Q: To offer or not offer a seat on the bus to an older person?

Apr14 M23

The M23 bus (Photo courtesy of the MTA)

The question of the week is just how old should someone look for a younger person to give up his or her seat on the bus or subway? Town & Village welcomes reader opinions on this question after hearing an M23 rider, when being offered a seat by another passenger, remark to his companion who boarded with him and took a nearby empty seat, “I guess we’re old.”

This question (possibly the first in a series), explores whether it’s worse to offer — and potentially upset someone who doesn’t want to be seen as old — or not offer a seat to someone who looks like they may need it out of concern it may hurt the individual’s feelings. The same goes for individuals who may (or may not be) pregnant.

We would like to publish readers’ thoughts, with anonymity provided upon request. Email editor@townvillage.net.

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6 thoughts on “Q: To offer or not offer a seat on the bus to an older person?

  1. I’ve had two recent experiences with nasty older women (they were easily over 80) getting mad at me when offering them my seat. Instead of just saying “no thank you,” they went on this tirade that i was sexist and committing age discrimination.

    Now I only give my seat to the pregnant woman or anyone that looks like they have an injury. These two ruined my decades of practicing good manners on the bus, so I apologize to anyone that I insult by not getting up to give you my seat.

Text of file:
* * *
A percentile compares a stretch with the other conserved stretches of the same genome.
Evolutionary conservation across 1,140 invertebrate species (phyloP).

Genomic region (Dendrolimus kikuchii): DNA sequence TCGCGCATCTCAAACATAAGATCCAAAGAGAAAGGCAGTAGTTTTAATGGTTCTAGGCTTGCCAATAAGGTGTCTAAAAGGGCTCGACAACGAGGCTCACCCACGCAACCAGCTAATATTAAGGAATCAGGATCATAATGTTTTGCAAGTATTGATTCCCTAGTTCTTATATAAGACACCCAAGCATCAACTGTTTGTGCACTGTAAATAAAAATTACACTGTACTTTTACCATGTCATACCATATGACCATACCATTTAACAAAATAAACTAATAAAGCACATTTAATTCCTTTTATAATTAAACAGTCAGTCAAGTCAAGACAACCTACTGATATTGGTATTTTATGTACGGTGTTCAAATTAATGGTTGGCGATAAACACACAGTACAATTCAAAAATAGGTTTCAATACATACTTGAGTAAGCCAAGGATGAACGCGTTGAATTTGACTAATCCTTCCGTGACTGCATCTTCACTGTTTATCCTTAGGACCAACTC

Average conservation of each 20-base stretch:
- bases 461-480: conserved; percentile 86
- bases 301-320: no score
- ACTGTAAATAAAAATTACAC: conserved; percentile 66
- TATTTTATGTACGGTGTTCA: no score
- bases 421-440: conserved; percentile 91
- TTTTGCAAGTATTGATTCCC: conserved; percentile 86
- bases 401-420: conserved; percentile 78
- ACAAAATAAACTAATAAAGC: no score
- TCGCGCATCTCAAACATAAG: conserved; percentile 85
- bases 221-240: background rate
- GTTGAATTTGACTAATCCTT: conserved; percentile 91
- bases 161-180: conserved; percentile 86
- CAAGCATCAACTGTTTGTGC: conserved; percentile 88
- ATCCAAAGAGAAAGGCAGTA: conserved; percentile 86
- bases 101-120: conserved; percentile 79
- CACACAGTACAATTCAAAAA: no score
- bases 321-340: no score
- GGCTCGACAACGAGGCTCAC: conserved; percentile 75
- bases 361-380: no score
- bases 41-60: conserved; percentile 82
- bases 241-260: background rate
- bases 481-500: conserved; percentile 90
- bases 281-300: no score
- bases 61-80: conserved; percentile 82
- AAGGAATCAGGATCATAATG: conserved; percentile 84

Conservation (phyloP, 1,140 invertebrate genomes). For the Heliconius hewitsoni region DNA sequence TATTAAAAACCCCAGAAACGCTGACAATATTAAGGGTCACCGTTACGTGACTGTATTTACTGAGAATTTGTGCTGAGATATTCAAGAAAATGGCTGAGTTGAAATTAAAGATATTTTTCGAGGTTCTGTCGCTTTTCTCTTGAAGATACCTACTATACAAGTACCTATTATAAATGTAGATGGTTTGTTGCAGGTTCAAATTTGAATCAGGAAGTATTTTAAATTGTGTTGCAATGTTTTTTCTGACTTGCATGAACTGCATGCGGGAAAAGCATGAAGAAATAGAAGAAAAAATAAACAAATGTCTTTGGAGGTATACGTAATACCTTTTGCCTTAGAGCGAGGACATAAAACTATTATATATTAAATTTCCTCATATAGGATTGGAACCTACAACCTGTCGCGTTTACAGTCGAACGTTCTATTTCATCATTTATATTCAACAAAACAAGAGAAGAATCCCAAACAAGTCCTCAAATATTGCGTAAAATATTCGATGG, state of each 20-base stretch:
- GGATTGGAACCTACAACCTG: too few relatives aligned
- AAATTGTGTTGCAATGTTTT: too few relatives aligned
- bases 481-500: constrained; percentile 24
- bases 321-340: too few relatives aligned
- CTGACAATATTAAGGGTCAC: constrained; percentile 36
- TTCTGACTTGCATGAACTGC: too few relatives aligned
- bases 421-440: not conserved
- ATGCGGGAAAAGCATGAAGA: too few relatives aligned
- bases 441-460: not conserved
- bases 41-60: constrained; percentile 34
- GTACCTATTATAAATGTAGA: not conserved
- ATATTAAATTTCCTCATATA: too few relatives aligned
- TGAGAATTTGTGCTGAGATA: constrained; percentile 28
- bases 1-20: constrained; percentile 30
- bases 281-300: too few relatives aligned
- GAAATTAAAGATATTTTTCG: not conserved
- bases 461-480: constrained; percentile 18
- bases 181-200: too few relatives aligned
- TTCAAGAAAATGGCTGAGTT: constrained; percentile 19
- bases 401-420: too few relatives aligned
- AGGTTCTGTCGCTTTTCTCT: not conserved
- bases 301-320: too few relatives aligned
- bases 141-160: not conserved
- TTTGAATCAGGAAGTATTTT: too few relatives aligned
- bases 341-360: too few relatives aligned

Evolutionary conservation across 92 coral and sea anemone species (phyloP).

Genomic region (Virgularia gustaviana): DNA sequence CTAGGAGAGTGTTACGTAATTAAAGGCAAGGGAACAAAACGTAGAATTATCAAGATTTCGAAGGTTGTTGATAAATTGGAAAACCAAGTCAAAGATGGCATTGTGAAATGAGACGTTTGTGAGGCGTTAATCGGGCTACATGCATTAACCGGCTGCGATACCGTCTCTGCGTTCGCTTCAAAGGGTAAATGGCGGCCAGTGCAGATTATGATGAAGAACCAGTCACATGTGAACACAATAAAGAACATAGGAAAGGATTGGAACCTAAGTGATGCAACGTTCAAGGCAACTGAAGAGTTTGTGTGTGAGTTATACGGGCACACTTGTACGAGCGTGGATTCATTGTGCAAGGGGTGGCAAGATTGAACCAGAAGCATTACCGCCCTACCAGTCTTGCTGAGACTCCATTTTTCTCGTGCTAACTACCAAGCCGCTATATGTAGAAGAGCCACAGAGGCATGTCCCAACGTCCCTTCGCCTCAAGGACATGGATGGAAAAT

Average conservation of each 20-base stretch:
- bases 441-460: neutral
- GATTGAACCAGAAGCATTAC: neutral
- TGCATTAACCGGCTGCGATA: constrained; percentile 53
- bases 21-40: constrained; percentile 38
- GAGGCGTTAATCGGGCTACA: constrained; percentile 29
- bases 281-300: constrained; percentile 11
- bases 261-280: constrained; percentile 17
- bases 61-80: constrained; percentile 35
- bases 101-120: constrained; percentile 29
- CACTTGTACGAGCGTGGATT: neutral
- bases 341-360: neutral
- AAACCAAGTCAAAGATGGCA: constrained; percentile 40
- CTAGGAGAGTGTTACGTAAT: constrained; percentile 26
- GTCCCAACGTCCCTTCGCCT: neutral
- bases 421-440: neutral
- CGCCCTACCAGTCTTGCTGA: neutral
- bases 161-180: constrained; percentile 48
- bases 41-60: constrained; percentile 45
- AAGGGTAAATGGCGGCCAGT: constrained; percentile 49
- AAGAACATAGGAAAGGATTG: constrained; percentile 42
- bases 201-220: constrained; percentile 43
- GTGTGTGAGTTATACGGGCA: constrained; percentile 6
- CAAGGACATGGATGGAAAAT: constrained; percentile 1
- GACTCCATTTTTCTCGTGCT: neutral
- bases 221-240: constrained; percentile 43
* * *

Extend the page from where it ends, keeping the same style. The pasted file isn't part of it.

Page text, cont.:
• I LOVE when a young man or woman offers me a seat on the bus or train! I wish more would do it. I never would ask anybody to give me their seat unless felt like I was going to faint, but I really do appreciate it if someone offers me their seat.

      Your parents did a very good job of raising you, Steve. Please don’t let a couple of silly, nasty old crones undo any of that goodness.

  2. I think it’s always better to offer. I have one arm and while I rarely accept people’s offer of a seat, the gesture is always appreciated. I don’t think that a small minority of people should keep people from offering seat a to those who need them.

  3. I have seen people ask someone to give them their seat and have been refused, usually with a few sharp words about also being tired and having to work for a living. I would NEVER refuse to give my seat to a person who asked, even if it was somebody younger than myself. You never know if that person is in pain, feels faint or has a disability that is not immediately apparent. I feel a bit annoyed when I see high school kids and young adults hogging the seats when there are elderly people standing, but I never say anything. They always hog the seats that are under the signs that say “Won’t you Please ……”

  4. I’ve noticed that the people most likely to offer a seat to a senior citizen are the young “Hipster” demo, who are usually from another state. There are plenty of them on the L Train and I usually decline because I am only going a couple of stops, but I let them know that I appreciate the offer. Thoughtfulness and good manners should never be discouraged and unappreciated!

  5. I was 15 and my left leg was in a cast up to my knee from Labor Day week to just before Thanksgiving. I was on crutches. I’d been raised to cede my seat to someone who needed it more than I did, but no one ever got up for me on the 14th St. crosstown bus — except just once. It was a pregnant woman. I thanked her but didn’t take her seat. In the more than fifty years since, I have never given up my seat for anyone ever again … unless it was for a pregnant woman.

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